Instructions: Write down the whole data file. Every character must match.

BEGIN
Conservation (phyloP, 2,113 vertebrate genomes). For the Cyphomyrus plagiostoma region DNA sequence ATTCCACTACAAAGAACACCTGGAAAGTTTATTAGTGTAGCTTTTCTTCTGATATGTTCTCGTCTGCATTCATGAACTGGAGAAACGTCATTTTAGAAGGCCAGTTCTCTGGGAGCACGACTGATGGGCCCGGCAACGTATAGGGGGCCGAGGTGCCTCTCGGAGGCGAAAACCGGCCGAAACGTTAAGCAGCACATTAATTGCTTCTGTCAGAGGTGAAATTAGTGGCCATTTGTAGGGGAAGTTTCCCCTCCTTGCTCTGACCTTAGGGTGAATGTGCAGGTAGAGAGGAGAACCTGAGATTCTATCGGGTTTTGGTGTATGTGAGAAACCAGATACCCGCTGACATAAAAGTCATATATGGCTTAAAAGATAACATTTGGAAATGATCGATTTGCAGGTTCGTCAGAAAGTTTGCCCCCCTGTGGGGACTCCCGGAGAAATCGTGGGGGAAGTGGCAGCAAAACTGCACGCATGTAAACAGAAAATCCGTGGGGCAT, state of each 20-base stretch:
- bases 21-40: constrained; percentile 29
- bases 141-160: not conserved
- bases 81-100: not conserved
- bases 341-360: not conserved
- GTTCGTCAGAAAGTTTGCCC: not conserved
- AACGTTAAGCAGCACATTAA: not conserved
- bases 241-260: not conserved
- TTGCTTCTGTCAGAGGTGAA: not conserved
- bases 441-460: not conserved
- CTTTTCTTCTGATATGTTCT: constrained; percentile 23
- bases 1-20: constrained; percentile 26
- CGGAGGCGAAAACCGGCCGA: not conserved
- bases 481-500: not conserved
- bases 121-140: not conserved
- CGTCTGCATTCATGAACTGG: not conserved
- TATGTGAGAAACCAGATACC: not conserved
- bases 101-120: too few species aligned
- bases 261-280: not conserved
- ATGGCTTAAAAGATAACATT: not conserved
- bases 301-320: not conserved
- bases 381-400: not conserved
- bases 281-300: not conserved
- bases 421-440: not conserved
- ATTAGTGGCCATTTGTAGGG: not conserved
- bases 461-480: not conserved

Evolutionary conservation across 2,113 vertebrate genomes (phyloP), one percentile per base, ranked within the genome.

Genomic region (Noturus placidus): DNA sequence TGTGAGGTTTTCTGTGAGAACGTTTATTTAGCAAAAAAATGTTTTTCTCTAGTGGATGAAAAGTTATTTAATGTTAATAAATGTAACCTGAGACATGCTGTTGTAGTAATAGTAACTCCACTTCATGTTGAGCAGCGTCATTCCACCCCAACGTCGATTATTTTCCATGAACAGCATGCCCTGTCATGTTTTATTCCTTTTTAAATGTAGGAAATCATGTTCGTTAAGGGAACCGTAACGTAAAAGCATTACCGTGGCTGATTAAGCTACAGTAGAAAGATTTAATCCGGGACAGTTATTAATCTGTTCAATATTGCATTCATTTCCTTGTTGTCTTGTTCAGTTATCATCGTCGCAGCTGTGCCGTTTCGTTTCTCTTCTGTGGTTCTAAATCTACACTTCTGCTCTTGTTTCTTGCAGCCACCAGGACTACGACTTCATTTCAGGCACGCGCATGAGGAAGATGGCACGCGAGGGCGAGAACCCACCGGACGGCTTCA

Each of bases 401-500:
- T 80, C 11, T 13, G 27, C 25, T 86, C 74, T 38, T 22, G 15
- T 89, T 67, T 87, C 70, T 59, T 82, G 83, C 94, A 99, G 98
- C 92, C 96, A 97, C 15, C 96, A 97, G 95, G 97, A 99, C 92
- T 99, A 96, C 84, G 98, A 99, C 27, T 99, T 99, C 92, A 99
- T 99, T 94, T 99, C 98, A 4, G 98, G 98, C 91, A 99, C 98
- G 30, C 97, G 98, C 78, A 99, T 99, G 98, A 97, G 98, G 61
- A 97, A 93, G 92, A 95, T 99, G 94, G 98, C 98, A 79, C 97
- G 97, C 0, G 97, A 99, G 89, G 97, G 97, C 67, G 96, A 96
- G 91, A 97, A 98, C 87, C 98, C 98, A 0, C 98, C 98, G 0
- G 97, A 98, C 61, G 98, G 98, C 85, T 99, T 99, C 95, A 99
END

Conservation (phyloP, 2,113 vertebrate genomes). For the Cyphomyrus plagiostoma region DNA sequence ATTCCACTACAAAGAACACCTGGAAAGTTTATTAGTGTAGCTTTTCTTCTGATATGTTCTCGTCTGCATTCATGAACTGGAGAAACGTCATTTTAGAAGGCCAGTTCTCTGGGAGCACGACTGATGGGCCCGGCAACGTATAGGGGGCCGAGGTGCCTCTCGGAGGCGAAAACCGGCCGAAACGTTAAGCAGCACATTAATTGCTTCTGTCAGAGGTGAAATTAGTGGCCATTTGTAGGGGAAGTTTCCCCTCCTTGCTCTGACCTTAGGGTGAATGTGCAGGTAGAGAGGAGAACCTGAGATTCTATCGGGTTTTGGTGTATGTGAGAAACCAGATACCCGCTGACATAAAAGTCATATATGGCTTAAAAGATAACATTTGGAAATGATCGATTTGCAGGTTCGTCAGAAAGTTTGCCCCCCTGTGGGGACTCCCGGAGAAATCGTGGGGGAAGTGGCAGCAAAACTGCACGCATGTAAACAGAAAATCCGTGGGGCAT, state of each 20-base stretch:
- bases 21-40: constrained; percentile 29
- bases 141-160: not conserved
- bases 81-100: not conserved
- bases 341-360: not conserved
- GTTCGTCAGAAAGTTTGCCC: not conserved
- AACGTTAAGCAGCACATTAA: not conserved
- bases 241-260: not conserved
- TTGCTTCTGTCAGAGGTGAA: not conserved
- bases 441-460: not conserved
- CTTTTCTTCTGATATGTTCT: constrained; percentile 23
- bases 1-20: constrained; percentile 26
- CGGAGGCGAAAACCGGCCGA: not conserved
- bases 481-500: not conserved
- bases 121-140: not conserved
- CGTCTGCATTCATGAACTGG: not conserved
- TATGTGAGAAACCAGATACC: not conserved
- bases 101-120: too few species aligned
- bases 261-280: not conserved
- ATGGCTTAAAAGATAACATT: not conserved
- bases 301-320: not conserved
- bases 381-400: not conserved
- bases 281-300: not conserved
- bases 421-440: not conserved
- ATTAGTGGCCATTTGTAGGG: not conserved
- bases 461-480: not conserved

Evolutionary conservation across 2,113 vertebrate genomes (phyloP), one percentile per base, ranked within the genome.

Genomic region (Noturus placidus): DNA sequence TGTGAGGTTTTCTGTGAGAACGTTTATTTAGCAAAAAAATGTTTTTCTCTAGTGGATGAAAAGTTATTTAATGTTAATAAATGTAACCTGAGACATGCTGTTGTAGTAATAGTAACTCCACTTCATGTTGAGCAGCGTCATTCCACCCCAACGTCGATTATTTTCCATGAACAGCATGCCCTGTCATGTTTTATTCCTTTTTAAATGTAGGAAATCATGTTCGTTAAGGGAACCGTAACGTAAAAGCATTACCGTGGCTGATTAAGCTACAGTAGAAAGATTTAATCCGGGACAGTTATTAATCTGTTCAATATTGCATTCATTTCCTTGTTGTCTTGTTCAGTTATCATCGTCGCAGCTGTGCCGTTTCGTTTCTCTTCTGTGGTTCTAAATCTACACTTCTGCTCTTGTTTCTTGCAGCCACCAGGACTACGACTTCATTTCAGGCACGCGCATGAGGAAGATGGCACGCGAGGGCGAGAACCCACCGGACGGCTTCA

Each of bases 401-500:
- T 80, C 11, T 13, G 27, C 25, T 86, C 74, T 38, T 22, G 15
- T 89, T 67, T 87, C 70, T 59, T 82, G 83, C 94, A 99, G 98
- C 92, C 96, A 97, C 15, C 96, A 97, G 95, G 97, A 99, C 92
- T 99, A 96, C 84, G 98, A 99, C 27, T 99, T 99, C 92, A 99
- T 99, T 94, T 99, C 98, A 4, G 98, G 98, C 91, A 99, C 98
- G 30, C 97, G 98, C 78, A 99, T 99, G 98, A 97, G 98, G 61
- A 97, A 93, G 92, A 95, T 99, G 94, G 98, C 98, A 79, C 97
- G 97, C 0, G 97, A 99, G 89, G 97, G 97, C 67, G 96, A 96
- G 91, A 97, A 98, C 87, C 98, C 98, A 0, C 98, C 98, G 0
- G 97, A 98, C 61, G 98, G 98, C 85, T 99, T 99, C 95, A 99